(iii) the respondent is making a legitimate noncommercial or fair use of the disputed domain name, without intent for commercial gain to misleadingly divert consumers or to tarnish the trade mark or service mark at issue.
The Complainant has not authorised, licensed, or permitted the Respondent to register or use the disputed domain name or to use the Trade Mark. The Panel finds on the record that there is therefore a prima facie case that the Respondent has no rights or legitimate interests in the disputed domain name, and the burden is thus on the Respondent to produce evidence to rebut this presumption.
The Respondent has failed to show that he or she has acquired any trade mark rights in respect of the disputed domain name or that the disputed domain name has been used in connection with a bona fide offering of goods or services. To the contrary, the disputed domain name has been used in respect of the Website, which features prominently the various word and logo trade marks of the Complainant (including the Trade Mark); advertises, offers for sale and sells not only replicas of the Complainant’s handbags, but also apparently replicas of handbags of the Complainant’s competitors; and contains, at the bottom of the Website, the disclaimer “Copyright © 2016 Yves Saint Laurent Official” in order to attempt to legitimise the infringing content of the Website, or otherwise to misrepresent or pass off the Website as an official, authorised website of the Complainant, contrary to the fact.
There has been no evidence adduced to show that the Respondent has been commonly known by the disputed domain name.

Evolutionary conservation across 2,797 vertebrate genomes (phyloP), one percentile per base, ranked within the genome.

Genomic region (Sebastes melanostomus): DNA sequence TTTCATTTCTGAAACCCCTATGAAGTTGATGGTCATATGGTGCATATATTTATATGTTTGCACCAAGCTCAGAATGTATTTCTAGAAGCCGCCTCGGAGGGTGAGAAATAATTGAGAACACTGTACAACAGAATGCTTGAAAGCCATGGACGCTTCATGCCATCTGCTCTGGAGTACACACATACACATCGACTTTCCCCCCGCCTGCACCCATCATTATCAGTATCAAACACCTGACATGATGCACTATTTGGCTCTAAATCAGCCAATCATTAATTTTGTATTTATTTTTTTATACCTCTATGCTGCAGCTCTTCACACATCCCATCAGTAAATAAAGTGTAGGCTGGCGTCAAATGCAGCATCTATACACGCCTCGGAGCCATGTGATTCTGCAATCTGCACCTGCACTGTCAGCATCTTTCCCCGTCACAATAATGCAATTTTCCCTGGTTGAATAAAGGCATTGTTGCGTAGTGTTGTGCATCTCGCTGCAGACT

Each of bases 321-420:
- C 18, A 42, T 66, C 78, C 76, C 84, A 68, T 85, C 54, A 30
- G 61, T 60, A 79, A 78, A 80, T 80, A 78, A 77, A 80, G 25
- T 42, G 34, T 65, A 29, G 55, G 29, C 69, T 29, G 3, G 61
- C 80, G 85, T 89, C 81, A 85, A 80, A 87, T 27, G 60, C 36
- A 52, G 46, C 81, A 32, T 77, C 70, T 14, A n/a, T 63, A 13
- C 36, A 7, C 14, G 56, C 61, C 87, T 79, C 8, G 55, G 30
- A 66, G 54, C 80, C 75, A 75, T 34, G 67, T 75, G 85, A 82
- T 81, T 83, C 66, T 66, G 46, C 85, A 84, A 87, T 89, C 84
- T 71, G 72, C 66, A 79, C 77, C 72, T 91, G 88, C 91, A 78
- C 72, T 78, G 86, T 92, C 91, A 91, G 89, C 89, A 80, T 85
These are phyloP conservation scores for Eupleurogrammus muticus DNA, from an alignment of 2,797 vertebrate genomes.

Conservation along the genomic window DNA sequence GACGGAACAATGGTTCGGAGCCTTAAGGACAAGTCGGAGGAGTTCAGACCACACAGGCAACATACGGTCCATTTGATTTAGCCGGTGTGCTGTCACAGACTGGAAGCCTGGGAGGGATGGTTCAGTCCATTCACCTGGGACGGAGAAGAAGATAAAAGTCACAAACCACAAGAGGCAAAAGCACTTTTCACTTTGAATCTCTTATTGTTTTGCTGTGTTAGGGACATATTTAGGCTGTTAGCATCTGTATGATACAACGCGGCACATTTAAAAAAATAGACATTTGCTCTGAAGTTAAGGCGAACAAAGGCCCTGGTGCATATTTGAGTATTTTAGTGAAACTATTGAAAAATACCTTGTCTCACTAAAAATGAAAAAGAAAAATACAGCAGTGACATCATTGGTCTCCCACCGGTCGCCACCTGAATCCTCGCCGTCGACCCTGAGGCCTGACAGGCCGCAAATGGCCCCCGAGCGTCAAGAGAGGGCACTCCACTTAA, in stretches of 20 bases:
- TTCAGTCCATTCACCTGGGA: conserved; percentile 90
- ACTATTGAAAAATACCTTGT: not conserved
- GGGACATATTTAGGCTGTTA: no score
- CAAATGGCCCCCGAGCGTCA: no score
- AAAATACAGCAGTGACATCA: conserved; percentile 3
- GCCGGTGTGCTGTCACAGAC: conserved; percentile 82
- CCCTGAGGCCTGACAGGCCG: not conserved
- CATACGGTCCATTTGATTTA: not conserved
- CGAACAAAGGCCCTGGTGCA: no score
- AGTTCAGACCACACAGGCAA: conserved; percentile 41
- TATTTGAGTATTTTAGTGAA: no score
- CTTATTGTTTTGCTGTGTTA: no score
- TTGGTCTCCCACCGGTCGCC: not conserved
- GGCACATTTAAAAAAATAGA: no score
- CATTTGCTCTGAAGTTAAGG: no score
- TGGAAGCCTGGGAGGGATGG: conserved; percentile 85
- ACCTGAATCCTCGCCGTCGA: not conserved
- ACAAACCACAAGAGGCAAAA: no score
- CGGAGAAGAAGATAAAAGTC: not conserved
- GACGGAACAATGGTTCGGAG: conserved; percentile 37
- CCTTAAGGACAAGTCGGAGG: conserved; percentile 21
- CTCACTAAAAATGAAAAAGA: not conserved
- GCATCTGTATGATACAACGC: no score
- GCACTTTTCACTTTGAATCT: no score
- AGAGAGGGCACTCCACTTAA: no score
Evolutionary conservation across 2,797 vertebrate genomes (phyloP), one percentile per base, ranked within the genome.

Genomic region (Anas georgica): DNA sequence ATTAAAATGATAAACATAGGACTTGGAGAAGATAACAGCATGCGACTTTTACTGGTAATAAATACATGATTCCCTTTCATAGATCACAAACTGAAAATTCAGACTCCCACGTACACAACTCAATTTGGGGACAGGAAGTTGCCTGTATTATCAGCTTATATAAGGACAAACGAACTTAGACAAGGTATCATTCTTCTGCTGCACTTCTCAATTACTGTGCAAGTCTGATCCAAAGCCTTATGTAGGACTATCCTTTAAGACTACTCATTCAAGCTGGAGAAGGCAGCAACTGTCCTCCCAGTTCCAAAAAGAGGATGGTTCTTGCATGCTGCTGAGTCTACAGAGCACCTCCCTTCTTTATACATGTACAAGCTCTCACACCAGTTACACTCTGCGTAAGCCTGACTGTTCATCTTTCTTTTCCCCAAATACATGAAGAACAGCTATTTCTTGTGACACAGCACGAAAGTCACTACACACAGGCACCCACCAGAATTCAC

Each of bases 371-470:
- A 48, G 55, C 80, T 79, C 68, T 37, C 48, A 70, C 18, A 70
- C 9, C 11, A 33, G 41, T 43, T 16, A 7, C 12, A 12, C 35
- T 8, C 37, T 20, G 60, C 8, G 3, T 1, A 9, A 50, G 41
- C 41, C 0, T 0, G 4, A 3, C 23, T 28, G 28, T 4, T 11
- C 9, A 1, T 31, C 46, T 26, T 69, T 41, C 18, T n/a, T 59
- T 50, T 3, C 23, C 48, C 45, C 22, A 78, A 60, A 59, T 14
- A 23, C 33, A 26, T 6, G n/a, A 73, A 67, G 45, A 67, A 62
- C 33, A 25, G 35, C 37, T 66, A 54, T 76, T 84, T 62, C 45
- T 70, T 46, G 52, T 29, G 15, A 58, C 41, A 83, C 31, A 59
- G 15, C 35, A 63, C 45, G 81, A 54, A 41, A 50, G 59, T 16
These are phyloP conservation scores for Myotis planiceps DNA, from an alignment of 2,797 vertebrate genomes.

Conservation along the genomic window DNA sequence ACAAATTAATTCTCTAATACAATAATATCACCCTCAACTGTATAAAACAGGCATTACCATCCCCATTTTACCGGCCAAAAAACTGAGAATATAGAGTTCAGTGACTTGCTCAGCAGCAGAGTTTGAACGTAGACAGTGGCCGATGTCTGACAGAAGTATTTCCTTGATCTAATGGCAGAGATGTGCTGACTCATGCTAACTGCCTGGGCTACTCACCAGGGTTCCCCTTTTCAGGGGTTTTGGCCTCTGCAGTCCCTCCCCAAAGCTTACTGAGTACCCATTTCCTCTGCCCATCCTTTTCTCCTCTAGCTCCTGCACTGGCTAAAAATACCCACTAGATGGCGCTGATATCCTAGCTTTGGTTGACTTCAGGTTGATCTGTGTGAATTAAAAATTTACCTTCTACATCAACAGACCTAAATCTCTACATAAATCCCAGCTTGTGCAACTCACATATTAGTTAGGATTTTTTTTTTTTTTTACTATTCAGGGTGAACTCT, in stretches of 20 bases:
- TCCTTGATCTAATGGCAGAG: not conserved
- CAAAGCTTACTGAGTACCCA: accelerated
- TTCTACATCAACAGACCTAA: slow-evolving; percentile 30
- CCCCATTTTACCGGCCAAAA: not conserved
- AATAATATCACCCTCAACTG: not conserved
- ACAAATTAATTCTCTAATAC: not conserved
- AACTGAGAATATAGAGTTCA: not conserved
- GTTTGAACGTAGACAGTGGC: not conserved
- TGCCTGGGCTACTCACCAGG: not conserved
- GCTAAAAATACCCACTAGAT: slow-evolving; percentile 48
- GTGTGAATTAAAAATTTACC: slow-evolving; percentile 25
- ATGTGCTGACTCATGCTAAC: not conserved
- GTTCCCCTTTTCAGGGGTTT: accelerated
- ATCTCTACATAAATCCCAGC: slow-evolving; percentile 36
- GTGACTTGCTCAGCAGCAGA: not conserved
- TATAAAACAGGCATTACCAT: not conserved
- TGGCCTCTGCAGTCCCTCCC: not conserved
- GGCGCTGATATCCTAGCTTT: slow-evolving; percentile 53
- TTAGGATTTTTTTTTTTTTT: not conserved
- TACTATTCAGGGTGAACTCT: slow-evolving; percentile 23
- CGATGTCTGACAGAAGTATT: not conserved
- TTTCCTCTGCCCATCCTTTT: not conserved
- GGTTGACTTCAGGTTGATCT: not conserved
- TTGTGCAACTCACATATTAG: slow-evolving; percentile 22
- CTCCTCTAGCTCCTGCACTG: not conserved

There has been no evidence adduced to show that the Respondent is making a legitimate noncommercial or fair use of the disputed domain name.
The Panel finds that the Respondent has failed to produce any evidence to rebut the Complainant’s prima facie case that the Respondent lacks rights or legitimate interests in the disputed domain name, and therefore finds that the requirements of paragraph 4(a)(ii) are met.
C. Registered and Used in Bad Faith
In light of the evidence of the Respondent’s use of the Website in the manner described above, the Panel finds the requisite element of bad faith has been satisfied, under paragraph 4(b)(iv) of the Policy.
For all the foregoing reasons, the Panel concludes that the disputed domain name has been registered and is being used in bad faith.
For the foregoing reasons, in accordance with paragraphs 4(i) of the Policy and 15 of the Rules, the Panel orders that the disputed domain name <yslkings.com> be transferred to the Complainant.
Sebastian M.W. Hughes
Dated: February 16, 2017